Organic Gardening For Dummies, 2nd Edition
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When choosing plants for your garden, pay attention to its hardiness, which determines how well it handles climate extremes, such as cold and heat. Plant catalogs often use the term rather loosely to indicate whether you can expect a particular plant to live in a cold-winter climate, but hardiness really is a measure of a plant's ability to survive all the aspects of a particular climate.

Many factors influence a plant's cold-hardiness:

  • Genetics: The genetic adaptability of plants to specific climates and soils is called provenance. Provenance is a major factor to consider in choosing landscape trees and shrubs, as well as some perennial plants.

  • Stage of growth: The timing of winter readiness, varies with each species and depends partly on growing conditions, such as soil moisture and fertility.

  • Health: Environmental stressors (such as drought, flooding, storm damage, diseases, and pests) weaken plants and can make them more vulnerable to cold damage.

  • Plant parts: Flower buds are often less cold-hardy than the woody stems of trees and shrubs, and they may be damaged or killed before stem damage occurs. That's why a late-spring cold snap often kills frost-tender flowers but does little harm to other plant parts.

Climatic factors that influence plant survival include the following:

  • Duration of winter: Genetic programming signals some plants to begin flowering and growing after a particular number of hours of cold temperatures followed by warm temperatures. Even before winter really ends, some plants break dormancy and are damaged by spring frost.

  • Duration of extreme cold: Prolonged periods of extreme cold usually cause more damage than a single night of unusually cold temperatures.

  • Wind: Wind increases moisture loss. Unfortunately, plants can't replace lost moisture while the soil is frozen and plants are dormant. Evergreens, which keep their leaves year-round, are especially vulnerable to the effects of drying winds in winter.

  • Snow: Snow provides an insulating blanket that protects plant roots and stems from extreme cold. In areas that receive little snow, the soil temperature gets much colder than in areas with snow cover. (You can use a thick layer of loose mulch to mimic the insulating effect of snow.)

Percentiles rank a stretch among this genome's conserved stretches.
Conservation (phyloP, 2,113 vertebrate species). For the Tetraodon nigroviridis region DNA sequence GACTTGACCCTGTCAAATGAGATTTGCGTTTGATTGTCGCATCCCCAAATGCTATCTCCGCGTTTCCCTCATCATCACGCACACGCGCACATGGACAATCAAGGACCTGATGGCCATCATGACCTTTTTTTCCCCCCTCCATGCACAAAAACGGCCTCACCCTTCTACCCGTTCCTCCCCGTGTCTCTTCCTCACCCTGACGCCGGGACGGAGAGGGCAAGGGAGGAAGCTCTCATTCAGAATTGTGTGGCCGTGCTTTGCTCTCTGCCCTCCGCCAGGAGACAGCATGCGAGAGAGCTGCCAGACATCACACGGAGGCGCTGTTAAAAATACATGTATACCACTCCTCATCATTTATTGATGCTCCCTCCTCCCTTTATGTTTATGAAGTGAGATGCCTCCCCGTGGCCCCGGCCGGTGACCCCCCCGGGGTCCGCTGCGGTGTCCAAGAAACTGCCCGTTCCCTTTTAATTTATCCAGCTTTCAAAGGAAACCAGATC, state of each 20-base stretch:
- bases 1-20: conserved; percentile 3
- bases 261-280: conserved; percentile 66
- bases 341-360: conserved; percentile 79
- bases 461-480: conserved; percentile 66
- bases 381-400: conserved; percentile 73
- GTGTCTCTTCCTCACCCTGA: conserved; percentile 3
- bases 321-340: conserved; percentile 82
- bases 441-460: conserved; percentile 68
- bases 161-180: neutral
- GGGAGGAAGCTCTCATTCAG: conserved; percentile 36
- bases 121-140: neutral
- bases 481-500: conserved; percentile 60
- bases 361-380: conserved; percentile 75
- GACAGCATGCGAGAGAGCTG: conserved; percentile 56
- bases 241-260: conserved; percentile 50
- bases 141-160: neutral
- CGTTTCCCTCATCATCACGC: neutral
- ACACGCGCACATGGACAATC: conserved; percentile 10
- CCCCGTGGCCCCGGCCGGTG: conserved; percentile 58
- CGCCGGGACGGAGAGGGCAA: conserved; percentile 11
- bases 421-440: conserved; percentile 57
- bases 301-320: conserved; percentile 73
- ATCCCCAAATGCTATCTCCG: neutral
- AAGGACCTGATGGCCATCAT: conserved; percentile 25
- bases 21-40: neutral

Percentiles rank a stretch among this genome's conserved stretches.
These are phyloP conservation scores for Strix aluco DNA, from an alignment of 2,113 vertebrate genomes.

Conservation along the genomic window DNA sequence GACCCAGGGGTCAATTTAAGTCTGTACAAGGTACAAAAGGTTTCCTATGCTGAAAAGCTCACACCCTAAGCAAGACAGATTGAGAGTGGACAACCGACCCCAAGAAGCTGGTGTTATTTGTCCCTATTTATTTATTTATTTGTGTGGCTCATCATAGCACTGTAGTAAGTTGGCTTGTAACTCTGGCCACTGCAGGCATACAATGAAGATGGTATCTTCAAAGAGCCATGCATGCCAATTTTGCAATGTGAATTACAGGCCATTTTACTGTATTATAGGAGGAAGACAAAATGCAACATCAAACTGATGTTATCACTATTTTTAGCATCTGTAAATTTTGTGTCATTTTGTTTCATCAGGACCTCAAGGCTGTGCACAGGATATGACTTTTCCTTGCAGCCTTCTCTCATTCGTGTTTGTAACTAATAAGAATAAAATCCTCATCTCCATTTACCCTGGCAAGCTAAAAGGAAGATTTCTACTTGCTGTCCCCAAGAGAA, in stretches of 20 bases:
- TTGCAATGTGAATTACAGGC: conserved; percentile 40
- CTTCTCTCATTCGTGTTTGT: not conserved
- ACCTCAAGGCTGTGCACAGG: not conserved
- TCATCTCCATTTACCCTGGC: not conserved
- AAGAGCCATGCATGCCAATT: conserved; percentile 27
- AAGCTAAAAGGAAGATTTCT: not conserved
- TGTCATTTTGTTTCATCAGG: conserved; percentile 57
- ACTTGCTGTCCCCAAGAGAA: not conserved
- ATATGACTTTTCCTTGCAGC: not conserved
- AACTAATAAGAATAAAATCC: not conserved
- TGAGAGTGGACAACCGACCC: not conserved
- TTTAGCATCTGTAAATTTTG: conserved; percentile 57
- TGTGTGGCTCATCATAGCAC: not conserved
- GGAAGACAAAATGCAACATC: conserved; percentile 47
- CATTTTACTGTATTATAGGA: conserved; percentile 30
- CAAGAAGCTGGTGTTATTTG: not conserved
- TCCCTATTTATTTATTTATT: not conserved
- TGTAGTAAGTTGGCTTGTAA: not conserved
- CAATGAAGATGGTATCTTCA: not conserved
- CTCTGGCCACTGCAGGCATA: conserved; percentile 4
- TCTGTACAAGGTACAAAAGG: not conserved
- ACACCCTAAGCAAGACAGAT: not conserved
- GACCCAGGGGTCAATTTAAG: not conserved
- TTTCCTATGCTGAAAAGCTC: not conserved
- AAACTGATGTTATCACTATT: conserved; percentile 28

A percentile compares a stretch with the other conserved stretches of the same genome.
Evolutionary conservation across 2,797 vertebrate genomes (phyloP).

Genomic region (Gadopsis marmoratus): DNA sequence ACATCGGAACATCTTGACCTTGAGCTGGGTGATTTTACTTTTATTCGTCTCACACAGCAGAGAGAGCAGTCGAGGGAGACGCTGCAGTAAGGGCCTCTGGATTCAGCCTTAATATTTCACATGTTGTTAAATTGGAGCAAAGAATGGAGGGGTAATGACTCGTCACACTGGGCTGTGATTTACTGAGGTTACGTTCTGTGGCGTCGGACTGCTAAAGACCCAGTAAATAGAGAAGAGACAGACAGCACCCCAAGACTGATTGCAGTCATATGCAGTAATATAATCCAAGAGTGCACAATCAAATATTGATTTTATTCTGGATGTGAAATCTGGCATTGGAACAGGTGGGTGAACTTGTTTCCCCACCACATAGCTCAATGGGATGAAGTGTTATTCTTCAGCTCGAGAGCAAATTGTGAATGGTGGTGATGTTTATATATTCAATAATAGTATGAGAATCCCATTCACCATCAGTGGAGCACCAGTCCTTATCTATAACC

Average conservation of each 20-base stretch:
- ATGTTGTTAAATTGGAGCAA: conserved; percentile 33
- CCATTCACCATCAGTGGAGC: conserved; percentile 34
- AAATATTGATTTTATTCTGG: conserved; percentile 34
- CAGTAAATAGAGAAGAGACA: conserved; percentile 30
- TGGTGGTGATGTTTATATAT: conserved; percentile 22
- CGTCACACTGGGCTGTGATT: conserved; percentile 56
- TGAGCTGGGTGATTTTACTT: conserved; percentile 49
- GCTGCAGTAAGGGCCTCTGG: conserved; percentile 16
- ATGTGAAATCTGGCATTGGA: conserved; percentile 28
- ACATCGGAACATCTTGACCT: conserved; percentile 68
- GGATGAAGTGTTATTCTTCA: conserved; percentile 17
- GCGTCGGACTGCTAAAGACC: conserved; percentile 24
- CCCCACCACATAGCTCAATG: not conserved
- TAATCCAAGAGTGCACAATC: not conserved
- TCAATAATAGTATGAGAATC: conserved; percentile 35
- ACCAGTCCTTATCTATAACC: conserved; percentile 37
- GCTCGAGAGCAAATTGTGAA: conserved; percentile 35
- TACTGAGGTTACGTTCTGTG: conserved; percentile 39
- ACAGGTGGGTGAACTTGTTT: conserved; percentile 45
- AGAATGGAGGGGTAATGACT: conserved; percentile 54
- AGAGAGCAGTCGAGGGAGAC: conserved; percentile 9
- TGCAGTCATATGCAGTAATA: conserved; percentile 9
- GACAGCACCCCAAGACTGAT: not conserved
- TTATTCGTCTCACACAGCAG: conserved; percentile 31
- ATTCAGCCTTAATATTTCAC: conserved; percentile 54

• Sun exposure: The sun can increase moisture loss from winter foliage and stems. The winter sun can cause frost cracks: The bark on young or thin-barked trees like beech and maples thaws during the day, then freezes at sunset, causing the bark to split.

Heat tolerance is a common limiting factor for plants, and in many parts of the country, this factor is the primary concern. Plants native to desert and tropical regions are naturally heat-tolerant, whereas plants from cooler regions may show little tolerance. Some plants can withstand high daytime temperatures but suffer if nights stay too warm. Sun exposure, humidity, and soil moisture can influence a plant's ability to thrive in a hot climate.

If you're not sure how to pinpoint the cold, heat, or climatic extremes that affect your gardening, hardiness maps can help you identify your specific challenges.

About This Article

This article is from the book:

About the book authors:

Ann Whitman is the author of the first edition of Organic Gardening For Dummies.

Suzanne DeJohn is an editor with the National Gardening Association, the leading garden-based educational nonprofit organization in the U.S. NGA's programs and initiatives highlight the opportunities for plant-based education in schools, communities, and backyards across the country. These include award-winning Web sites garden.org and kidsgardening.org.

The National Gardening Association (NGA) is committed to sustaining and renewing the fundamental links between people, plants, and the earth. Founded in 1972 as “Gardens for All” to spearhead the community garden movement, today’s NGA promotes environmental responsibility, advances multidisciplinary learning and scientifi c literacy, and creates partnerships that restore and enhance communities.
NGA is best known for its garden-based curricula, educational journals, international initiatives, and several youth garden grant programs. Together these reach more than 300,000 children nationwide each year. NGA’s Web sites, one for home gardeners and another for those who garden with kids, build community and offer a wealth of custom content.

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